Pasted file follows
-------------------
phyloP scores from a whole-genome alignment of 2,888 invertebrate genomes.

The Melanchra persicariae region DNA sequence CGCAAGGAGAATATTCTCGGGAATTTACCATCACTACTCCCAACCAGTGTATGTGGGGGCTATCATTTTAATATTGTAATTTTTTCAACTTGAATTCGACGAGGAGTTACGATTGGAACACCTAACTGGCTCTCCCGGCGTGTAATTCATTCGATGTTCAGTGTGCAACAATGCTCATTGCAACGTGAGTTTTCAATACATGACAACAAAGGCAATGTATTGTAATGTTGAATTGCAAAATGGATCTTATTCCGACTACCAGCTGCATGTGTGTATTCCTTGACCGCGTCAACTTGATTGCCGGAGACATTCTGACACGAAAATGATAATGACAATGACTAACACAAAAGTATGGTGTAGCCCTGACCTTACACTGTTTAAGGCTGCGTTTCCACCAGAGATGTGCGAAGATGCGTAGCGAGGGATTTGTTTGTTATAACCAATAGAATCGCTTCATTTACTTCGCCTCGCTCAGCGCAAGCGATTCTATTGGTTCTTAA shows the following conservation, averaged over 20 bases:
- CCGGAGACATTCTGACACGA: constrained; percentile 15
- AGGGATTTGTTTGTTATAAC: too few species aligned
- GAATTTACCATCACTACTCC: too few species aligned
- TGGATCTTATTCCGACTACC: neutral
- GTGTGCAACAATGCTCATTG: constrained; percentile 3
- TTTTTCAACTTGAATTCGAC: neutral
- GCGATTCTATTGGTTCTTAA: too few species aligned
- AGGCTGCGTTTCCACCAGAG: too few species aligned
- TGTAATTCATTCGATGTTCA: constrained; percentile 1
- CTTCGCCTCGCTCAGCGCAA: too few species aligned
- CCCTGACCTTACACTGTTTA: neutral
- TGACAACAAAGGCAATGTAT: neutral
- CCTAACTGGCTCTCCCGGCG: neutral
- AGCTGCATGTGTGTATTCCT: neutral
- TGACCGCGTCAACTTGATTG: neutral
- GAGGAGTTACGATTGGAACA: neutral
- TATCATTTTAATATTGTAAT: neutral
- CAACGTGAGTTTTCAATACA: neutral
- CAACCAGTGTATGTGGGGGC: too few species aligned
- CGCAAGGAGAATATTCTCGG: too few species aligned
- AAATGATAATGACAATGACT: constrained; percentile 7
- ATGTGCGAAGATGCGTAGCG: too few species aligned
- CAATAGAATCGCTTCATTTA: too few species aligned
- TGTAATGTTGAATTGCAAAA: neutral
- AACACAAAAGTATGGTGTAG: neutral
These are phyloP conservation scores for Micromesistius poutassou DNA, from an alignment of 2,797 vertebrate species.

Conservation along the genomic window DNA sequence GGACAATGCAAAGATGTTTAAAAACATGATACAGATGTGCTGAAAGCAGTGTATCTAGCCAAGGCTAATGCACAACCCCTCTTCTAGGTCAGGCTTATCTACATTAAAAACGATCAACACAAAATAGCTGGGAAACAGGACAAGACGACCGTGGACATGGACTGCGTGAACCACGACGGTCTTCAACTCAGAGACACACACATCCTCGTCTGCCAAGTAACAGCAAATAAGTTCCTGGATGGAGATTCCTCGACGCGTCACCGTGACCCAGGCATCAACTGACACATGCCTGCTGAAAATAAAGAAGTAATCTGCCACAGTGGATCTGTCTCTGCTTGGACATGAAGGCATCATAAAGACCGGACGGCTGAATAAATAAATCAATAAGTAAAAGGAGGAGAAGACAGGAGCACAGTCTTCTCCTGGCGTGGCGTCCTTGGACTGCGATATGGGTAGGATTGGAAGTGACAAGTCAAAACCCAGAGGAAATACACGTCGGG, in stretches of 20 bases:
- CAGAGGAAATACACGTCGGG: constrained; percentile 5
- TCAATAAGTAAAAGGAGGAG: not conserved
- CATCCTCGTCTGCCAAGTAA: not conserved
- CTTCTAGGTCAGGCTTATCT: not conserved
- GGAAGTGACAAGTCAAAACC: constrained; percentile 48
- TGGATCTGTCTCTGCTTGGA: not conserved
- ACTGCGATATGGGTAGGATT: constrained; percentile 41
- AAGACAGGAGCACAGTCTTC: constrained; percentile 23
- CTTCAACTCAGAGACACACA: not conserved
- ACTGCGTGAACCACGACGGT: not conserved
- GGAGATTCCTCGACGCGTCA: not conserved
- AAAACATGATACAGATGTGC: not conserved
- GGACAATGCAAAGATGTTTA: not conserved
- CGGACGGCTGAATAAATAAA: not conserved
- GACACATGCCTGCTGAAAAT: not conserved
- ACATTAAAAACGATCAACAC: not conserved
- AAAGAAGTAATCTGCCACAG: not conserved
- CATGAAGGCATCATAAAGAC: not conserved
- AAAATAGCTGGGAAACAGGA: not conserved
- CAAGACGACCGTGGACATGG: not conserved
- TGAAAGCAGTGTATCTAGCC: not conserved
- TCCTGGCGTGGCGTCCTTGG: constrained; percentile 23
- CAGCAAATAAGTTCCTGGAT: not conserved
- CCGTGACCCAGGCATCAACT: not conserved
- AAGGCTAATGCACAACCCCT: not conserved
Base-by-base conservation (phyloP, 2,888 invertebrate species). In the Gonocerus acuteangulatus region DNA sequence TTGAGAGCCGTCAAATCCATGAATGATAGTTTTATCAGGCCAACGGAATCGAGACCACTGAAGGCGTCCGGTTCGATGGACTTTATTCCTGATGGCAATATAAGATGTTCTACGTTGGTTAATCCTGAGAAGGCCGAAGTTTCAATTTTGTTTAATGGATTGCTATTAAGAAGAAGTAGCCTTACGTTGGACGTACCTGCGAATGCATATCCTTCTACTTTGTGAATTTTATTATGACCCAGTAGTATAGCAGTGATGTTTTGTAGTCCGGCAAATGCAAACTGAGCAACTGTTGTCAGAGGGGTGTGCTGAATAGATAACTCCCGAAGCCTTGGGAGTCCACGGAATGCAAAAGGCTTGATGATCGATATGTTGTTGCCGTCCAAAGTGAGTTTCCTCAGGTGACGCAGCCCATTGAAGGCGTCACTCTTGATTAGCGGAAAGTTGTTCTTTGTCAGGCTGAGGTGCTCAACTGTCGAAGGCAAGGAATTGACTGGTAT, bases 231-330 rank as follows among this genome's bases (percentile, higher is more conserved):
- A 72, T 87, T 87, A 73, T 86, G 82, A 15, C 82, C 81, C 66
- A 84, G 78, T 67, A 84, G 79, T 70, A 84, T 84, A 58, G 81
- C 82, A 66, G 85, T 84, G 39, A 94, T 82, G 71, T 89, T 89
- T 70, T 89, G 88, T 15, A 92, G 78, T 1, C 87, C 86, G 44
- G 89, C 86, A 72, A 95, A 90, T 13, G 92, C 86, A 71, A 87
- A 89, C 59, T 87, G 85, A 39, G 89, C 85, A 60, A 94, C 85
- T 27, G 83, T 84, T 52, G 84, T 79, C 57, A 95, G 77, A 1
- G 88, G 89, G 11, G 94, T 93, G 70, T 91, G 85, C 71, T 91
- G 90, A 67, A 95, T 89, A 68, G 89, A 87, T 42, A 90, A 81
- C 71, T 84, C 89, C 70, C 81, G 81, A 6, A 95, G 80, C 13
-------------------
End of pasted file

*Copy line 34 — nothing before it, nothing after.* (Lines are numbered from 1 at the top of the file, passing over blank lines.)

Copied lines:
- GGAAGTGACAAGTCAAAACC: constrained; percentile 48